(Bloomberg) — China home-price growth accelerated in August after a brief slowdown the previous month as credit growth rebounded and wider property curbs did little to damp buyer enthusiasm.
New home prices in 70 major cities, excluding state-subsidized housing, rose 0.56% last month, compared to a 0.47% gain in July, National Bureau of Statistics data released Monday showed. Values in the secondary market, which is largely free from government intervention, gained 0.34%, the fastest in more than a year.
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Policy makers have in recent months stepped up regulatory caution against developers’ leverage and excessive home-price growth, after frenetic buying spread from the country’s biggest cities to some booming regional centers. In August, cities including Nanjing and Wuxi followed Shenzhen in tightening home-purchase rules.
“Local governments rolled out targeted measures in time to make sure ‘housing is not for speculation’,” the bureau’s chief statistician Kong Peng wrote in a statement along with the release, referring to President Xi Jinping’s slogan to ensure housing market stability.
For now, a renewed fear of missing out on price increases and an urge to guard against anticipated inflation are sustaining housing demand. Credit growth rebounded more-than-expected in August as monetary-policy easing continues to take effect and support the recovery.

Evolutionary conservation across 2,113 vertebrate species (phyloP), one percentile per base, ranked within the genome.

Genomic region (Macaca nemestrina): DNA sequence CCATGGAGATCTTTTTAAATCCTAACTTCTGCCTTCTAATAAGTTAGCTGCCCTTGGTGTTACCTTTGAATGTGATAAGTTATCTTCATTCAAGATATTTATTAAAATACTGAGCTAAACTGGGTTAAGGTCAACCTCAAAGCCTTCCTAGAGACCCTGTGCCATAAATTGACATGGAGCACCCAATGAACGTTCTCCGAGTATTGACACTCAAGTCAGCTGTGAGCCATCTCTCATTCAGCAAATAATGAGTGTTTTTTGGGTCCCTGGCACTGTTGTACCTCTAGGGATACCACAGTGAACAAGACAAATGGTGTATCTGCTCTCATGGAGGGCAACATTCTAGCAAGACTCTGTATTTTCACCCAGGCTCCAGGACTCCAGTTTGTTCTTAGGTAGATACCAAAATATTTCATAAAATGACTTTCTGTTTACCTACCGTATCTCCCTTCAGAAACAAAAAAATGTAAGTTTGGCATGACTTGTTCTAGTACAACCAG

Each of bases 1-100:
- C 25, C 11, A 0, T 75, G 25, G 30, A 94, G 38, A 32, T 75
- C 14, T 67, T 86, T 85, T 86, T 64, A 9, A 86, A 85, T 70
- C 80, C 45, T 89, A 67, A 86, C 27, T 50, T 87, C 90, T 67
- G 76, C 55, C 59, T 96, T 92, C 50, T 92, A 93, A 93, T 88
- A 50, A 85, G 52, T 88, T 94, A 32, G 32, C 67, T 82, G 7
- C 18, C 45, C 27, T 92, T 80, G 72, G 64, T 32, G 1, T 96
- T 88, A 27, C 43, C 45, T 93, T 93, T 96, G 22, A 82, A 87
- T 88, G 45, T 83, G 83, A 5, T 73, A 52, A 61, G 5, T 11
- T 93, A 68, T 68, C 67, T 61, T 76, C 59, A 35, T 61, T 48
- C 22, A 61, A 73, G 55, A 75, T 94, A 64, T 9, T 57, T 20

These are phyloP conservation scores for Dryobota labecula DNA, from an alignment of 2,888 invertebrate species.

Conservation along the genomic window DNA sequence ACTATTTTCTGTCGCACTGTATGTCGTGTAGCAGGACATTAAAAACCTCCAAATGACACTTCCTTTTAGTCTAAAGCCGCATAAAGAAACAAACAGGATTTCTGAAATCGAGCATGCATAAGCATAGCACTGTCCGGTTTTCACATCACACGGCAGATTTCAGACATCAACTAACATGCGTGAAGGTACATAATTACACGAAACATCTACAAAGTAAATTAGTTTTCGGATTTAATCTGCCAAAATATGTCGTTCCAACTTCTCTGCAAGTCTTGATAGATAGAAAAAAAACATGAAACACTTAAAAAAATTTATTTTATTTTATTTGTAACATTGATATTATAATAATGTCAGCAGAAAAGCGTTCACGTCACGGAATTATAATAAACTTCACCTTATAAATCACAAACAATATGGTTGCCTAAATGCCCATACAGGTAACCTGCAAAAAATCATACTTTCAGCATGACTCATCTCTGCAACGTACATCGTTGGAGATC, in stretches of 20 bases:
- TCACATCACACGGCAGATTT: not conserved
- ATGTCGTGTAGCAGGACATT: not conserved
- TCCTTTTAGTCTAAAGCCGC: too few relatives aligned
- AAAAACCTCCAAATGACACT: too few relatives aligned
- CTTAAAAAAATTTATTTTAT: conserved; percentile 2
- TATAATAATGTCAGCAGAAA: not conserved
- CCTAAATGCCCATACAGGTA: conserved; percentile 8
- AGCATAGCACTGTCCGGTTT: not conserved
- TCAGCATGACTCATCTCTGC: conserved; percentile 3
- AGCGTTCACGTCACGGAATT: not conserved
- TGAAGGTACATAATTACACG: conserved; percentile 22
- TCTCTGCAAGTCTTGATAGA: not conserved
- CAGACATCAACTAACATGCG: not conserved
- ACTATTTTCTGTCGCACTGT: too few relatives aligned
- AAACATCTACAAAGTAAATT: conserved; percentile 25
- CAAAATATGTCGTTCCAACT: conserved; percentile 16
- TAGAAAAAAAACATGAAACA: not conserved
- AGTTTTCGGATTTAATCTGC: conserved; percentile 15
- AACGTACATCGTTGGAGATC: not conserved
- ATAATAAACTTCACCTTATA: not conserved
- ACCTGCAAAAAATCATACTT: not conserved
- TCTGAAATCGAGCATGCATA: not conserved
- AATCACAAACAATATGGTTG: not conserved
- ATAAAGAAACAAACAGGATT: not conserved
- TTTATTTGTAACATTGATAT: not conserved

“So far, the property market is much stronger than our expectation,” Macquarie Securities Ltd.’s head of China economics Larry Hu said before the data release. “In the next few months, property sales may continue to recover.”
The rebound was especially strong across smaller cities, where property curbs are usually looser. Growth in 35 tier-3 cities was the fastest in 11 months.
In Shenzhen, the tech hub where residential prices surged the most in two years in the second quarter, existing-home values rose 1.1% last month, slightly slower than the previous month after the July curbs.
(Adds statistician comment in fourth paragraph, more price details.)
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